· Majestic Star also adds to the growth of the North Shore as an entertainment destination. Think of it this way: you increase the number of people shopping, eating, etc., downtown by having more people live there, not by opening stand-alone venues. With the casino on the North Shore, that area becomes a destination for ‘special’ entertainment — sporting events, gambling, and the proposed amphitheater – in the same way that the South Side is a destination for bar hopping.

· Majestic Star’s proposal included more slot machines than IoC. It is important to keep in mind the primary goal of the slots law – property tax reduction. More slots machines mean more potential revenue, and therefore a greater tax reduction. Somewhere along the line, the Pens and IoC tried to hijack the slots law for their own benefit. Surely this angered some of the politicos in Harrisburg, especially those who might have to go back to their constituents in Scranton or Hazelton and explain why the casinos are helping to fund an arena in Pittsburgh, which was not one of the goals of the original law.

The primary fallout from the casino decision is the possibility that the Pens will leave Pittsburgh for Kansas City or Ontario. (Though I don’t see how adding a third sports team to KC, which is smaller than Pittsburgh, can work in the long term.) I have mixed feelings about losing the Pens. On one hand, I am an insane optimist, and I will not give up on the city or state to put together a realistic ‘Plan B’ until the moving trucks are loaded. The NHL seems to want the Pens to stay in Pittsburgh as part of an overall effort to promote an image of stability. We also know that Mario will not move the team on his own, and will need to find a buyer before any moving plans are made. That means that there is a time frame available for negotiating a new arena deal, and some of the groundwork is already in place. Given this evidence, I refuse to believe that IoC’s loss definitely means that the Pens will be moving.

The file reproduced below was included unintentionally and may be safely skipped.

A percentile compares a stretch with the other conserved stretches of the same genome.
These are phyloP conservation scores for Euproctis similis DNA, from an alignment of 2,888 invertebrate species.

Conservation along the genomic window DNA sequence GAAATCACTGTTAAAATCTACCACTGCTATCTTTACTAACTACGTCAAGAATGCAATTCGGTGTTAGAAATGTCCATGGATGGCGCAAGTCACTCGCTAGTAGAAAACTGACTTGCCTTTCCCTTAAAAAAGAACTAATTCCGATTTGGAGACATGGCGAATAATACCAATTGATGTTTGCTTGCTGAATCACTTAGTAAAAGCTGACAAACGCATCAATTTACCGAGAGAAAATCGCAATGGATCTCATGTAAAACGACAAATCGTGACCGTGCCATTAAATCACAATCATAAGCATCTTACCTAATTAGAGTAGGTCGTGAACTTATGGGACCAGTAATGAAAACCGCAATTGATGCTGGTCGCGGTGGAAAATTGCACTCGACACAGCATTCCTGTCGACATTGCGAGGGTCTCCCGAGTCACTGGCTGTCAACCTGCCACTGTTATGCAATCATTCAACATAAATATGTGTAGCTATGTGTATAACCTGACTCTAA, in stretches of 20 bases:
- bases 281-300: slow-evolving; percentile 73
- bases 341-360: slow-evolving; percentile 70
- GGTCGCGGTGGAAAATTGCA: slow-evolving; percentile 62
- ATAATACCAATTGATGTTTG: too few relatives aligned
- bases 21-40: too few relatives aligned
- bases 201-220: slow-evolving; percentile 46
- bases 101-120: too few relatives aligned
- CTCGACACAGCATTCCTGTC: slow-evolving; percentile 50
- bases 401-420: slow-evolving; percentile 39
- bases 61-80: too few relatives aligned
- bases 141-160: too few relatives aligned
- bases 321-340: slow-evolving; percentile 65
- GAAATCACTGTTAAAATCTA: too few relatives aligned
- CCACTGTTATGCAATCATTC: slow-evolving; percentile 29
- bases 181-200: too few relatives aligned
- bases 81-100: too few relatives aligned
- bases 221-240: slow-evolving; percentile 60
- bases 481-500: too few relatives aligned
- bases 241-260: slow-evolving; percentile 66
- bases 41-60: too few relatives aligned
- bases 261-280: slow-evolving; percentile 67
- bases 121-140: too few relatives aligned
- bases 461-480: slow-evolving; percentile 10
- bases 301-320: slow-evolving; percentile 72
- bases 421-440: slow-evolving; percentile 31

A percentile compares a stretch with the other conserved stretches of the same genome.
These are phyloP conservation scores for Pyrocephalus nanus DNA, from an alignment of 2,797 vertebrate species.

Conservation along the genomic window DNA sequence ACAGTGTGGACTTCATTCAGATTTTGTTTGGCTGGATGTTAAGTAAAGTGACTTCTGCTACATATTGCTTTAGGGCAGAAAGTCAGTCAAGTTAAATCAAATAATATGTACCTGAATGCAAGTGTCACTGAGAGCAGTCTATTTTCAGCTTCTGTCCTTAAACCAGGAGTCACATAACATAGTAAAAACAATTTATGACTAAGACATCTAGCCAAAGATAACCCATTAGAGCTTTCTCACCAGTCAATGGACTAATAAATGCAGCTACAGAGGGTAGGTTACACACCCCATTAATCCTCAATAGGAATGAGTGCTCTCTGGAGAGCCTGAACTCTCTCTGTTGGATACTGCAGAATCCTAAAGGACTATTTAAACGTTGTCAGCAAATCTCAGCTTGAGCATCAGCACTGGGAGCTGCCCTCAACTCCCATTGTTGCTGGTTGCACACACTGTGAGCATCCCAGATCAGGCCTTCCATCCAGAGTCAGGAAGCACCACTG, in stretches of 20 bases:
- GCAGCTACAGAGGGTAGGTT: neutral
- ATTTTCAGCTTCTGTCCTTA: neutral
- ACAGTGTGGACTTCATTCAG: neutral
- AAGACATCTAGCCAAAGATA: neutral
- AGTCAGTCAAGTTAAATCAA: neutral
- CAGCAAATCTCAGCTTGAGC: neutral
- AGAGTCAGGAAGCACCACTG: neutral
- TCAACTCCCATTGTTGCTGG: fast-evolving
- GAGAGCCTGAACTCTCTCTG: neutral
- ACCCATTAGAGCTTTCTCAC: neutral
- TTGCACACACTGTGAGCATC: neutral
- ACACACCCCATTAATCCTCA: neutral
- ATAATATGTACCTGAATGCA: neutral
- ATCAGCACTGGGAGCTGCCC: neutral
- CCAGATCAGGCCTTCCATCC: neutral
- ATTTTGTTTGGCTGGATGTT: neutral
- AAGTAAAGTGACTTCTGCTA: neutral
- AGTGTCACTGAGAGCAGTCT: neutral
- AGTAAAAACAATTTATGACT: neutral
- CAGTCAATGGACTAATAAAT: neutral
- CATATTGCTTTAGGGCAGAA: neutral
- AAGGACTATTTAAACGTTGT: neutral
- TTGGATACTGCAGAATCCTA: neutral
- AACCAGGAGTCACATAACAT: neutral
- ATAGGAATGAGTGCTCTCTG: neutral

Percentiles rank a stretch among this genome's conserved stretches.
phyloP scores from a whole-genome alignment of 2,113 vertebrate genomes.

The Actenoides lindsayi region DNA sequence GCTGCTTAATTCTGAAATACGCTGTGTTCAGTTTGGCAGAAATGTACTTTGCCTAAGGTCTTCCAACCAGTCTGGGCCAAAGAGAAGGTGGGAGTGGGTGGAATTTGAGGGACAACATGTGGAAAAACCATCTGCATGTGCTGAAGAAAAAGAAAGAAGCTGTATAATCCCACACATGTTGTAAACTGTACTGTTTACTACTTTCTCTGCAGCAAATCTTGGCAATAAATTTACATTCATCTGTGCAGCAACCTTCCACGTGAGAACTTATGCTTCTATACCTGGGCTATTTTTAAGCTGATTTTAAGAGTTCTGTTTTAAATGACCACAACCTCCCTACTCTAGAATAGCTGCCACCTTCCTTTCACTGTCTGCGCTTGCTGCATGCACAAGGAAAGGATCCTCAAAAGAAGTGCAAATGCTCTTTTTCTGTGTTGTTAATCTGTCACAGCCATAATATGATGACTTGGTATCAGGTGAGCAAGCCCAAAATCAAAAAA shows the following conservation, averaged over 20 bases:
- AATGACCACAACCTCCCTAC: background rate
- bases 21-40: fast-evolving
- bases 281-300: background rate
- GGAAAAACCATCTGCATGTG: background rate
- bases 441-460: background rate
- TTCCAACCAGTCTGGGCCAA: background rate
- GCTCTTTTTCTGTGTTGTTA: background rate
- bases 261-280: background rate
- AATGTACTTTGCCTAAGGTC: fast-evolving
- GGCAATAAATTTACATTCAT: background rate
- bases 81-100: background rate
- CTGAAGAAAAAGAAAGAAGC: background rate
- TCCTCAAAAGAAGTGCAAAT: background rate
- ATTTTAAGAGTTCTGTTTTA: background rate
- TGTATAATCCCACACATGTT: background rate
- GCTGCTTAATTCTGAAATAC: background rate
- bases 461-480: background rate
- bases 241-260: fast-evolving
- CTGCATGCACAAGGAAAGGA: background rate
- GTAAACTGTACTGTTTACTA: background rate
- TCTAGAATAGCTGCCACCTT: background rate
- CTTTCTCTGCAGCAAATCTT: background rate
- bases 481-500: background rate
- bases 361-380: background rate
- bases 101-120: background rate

On the other hand, I am reevaluating my opinion on sports teams (and I am presenting this opinion because the number of ‘the sky is falling’ blog entries need to be balanced by something). Like Humvees and Vuitton bags, professional sports teams are status symbols. In particular, pro sports are important status symbols in the old-guard cities of the northeast. And like most status symbols, pro sports teams add less to a city than their image implies. Consider New York: tourists go to Manhattan to see the sights and shop, not to Jersey to see the Giants.

The status of sports teams seems to be fading in some of America’s ‘new economy’ cities. Seattle is losing the Sonics this year, with nary a protest. Raleigh, NC and Portland, OR, considered two of the finest up-and-coming cities in America, have two pro sports teams combined. In fact, Portland passed at the chance of acquiring the Expos recently. The idea that pro sports teams are somehow correlated with a high quality of life is disintegrating as crumbling, older cities maintain their traditions and leagues remain reluctant to expand into too many new markets.

Losing the Pens would be a blow to the city’s image both internally and abroad. But would it change life for most Pittsburghers? Could you imagine if PPG decided to close shop because the Pens left town? That would never happen. The thought would never enter anyone’s mind.

Keeping the idea of pro sports as a status symbol in mind, I think that we need to focus our attention in more constructive directions.

PITG will be building a casino in Pittsburgh. If an arena deal can be reached, that will be wonderful. But it is imperative that steps are taken to maintain public safety near the casino, and that the tax money collected from the casinos is properly redistributed throughout the state (and not lost into the pockets of bureaucrats). The casino sits on the riverfront, and should be held accountable as a good steward of the environment. It would look silly to have the casino polluting the water and air across the river from the new crop of Green buildings, including the convention center and PNC’s new building.

The city of Pittsburgh made two major announcements last week: the city will buy back the tax liens on over 10,000 blighted properties, and the city schools will offer college tuition help to any students who attend K-12. The first item could help to revitalize neighborhoods and reduce crime. The second is downright progressive; it’s the kind of thing that you read about happening in California, not Pittsburgh.

At the end of the day, a host of issues – crime prevention, job creation, Pittsburgh Public’s college promise, and many others – will trump the Pens when it comes to improving the quality of life in Pittsburgh (or any city, for that matter). Losing a sports team is no fun, but to treat it as the end of the world is a narrow and uninformed view. Ten years from now, Pittsburgh will be judged on how well it handled the casino addition and many other issues, but not on the fate of the Penguins.